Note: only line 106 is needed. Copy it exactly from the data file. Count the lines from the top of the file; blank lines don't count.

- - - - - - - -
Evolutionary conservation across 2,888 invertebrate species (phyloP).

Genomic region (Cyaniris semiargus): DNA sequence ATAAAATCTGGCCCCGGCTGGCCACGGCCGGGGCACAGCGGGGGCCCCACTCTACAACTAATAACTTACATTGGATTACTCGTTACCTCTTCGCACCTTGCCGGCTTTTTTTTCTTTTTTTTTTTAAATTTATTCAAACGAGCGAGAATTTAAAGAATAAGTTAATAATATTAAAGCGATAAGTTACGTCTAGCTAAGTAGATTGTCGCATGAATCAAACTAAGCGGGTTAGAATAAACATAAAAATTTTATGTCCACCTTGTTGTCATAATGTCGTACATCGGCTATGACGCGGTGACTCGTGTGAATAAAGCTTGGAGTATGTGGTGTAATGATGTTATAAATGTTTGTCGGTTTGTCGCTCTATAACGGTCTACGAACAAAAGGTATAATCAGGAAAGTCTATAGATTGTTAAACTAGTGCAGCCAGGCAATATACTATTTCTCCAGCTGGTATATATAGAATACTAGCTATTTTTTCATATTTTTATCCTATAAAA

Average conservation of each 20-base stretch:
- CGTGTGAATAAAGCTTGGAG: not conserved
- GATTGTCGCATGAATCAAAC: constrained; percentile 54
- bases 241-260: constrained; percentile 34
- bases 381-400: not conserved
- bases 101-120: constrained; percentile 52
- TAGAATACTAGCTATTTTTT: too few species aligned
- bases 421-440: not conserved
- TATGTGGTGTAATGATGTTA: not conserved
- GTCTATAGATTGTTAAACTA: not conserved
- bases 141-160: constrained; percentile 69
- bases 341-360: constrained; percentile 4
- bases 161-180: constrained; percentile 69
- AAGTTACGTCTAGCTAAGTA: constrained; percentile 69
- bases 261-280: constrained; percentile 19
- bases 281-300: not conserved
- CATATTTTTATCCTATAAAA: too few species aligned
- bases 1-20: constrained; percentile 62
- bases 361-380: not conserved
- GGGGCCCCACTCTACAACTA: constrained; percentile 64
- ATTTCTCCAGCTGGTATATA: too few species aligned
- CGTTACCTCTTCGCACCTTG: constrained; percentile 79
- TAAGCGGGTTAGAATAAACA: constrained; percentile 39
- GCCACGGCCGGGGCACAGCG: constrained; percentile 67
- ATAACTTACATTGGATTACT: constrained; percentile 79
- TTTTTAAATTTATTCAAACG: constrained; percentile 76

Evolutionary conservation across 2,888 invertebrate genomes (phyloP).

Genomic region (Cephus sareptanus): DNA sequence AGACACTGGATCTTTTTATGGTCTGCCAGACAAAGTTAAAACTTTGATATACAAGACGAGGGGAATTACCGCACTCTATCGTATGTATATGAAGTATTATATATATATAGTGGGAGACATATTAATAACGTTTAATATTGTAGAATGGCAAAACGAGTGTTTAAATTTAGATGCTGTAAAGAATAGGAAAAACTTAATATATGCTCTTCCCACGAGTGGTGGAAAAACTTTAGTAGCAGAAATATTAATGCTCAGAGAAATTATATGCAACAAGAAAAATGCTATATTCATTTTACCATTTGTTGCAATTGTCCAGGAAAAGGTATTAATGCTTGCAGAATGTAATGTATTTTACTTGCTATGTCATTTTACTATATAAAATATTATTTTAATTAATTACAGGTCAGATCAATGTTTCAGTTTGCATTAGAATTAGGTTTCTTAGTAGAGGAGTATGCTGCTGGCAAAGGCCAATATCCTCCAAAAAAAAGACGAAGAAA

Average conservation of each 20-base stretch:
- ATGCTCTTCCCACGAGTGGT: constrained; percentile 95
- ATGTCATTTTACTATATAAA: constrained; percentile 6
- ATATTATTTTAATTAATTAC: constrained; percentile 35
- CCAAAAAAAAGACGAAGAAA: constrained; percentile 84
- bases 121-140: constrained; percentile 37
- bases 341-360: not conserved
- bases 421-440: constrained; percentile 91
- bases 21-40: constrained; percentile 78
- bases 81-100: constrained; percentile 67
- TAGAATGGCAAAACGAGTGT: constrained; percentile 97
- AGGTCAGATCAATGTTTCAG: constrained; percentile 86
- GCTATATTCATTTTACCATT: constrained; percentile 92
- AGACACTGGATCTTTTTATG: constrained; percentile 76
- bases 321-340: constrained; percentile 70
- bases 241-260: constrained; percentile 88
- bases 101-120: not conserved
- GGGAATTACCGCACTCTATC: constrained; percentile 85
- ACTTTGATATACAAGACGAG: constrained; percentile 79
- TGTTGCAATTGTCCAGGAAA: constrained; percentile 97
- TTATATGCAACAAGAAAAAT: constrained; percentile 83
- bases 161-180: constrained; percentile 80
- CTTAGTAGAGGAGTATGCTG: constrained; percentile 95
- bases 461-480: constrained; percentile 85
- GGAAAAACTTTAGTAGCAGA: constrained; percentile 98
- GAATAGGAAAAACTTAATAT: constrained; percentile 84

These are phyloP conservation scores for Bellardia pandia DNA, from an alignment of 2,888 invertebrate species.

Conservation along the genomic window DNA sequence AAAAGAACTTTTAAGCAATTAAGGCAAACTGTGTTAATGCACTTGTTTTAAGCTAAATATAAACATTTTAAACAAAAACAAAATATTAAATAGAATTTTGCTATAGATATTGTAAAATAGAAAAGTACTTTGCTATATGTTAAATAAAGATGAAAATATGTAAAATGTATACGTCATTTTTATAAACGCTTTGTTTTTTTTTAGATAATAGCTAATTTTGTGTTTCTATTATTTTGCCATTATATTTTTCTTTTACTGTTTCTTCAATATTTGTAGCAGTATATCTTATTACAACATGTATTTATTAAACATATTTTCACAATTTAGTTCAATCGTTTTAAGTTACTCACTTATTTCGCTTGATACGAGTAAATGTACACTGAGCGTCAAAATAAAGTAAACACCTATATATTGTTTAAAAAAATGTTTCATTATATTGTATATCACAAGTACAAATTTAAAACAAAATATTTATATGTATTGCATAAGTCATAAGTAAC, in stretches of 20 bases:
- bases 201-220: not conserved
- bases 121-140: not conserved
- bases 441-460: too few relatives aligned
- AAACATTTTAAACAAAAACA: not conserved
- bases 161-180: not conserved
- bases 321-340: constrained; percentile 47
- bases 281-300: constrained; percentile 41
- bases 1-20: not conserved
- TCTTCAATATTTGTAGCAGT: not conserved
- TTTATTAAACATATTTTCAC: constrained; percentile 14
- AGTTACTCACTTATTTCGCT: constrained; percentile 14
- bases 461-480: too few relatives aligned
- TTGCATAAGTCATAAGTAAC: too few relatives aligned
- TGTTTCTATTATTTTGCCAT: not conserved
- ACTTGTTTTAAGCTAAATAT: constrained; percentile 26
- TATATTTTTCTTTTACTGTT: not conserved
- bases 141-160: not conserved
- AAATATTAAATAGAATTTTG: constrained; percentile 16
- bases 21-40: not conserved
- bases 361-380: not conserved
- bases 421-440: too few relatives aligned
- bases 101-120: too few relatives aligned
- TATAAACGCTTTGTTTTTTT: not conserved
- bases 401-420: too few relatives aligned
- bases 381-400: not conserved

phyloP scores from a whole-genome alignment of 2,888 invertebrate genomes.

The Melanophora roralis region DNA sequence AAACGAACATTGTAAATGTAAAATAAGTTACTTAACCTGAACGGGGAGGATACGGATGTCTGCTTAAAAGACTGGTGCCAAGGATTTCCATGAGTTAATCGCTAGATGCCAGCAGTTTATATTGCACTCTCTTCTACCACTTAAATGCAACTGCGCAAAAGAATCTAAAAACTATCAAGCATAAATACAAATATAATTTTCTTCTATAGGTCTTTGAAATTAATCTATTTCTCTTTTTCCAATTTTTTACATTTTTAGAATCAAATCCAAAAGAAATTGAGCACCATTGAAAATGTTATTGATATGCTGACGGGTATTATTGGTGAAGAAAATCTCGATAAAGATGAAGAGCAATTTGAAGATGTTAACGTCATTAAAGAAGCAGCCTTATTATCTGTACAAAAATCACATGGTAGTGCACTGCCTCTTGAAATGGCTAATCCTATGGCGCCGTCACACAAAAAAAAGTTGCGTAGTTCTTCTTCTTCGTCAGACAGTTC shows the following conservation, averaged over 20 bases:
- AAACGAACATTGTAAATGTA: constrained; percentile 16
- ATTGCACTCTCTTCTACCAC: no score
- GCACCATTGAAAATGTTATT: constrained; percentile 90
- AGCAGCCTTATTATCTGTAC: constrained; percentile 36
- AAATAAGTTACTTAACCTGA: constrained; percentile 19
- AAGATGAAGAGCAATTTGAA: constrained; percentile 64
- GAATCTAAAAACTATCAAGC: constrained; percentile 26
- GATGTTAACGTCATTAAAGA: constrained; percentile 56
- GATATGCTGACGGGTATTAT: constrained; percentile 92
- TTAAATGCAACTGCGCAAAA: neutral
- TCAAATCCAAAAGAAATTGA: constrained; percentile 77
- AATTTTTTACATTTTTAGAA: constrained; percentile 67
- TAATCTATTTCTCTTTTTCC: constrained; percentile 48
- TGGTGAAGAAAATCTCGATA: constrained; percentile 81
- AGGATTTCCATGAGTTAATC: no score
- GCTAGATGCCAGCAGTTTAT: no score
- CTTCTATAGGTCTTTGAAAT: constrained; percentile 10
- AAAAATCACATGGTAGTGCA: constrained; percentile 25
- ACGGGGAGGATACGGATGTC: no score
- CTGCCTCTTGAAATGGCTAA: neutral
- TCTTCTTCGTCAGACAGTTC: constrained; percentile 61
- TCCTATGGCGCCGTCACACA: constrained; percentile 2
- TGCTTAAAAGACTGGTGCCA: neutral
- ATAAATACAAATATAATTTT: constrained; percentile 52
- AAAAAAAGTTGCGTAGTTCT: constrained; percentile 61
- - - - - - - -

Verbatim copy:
- TCTTCTTCGTCAGACAGTTC: constrained; percentile 61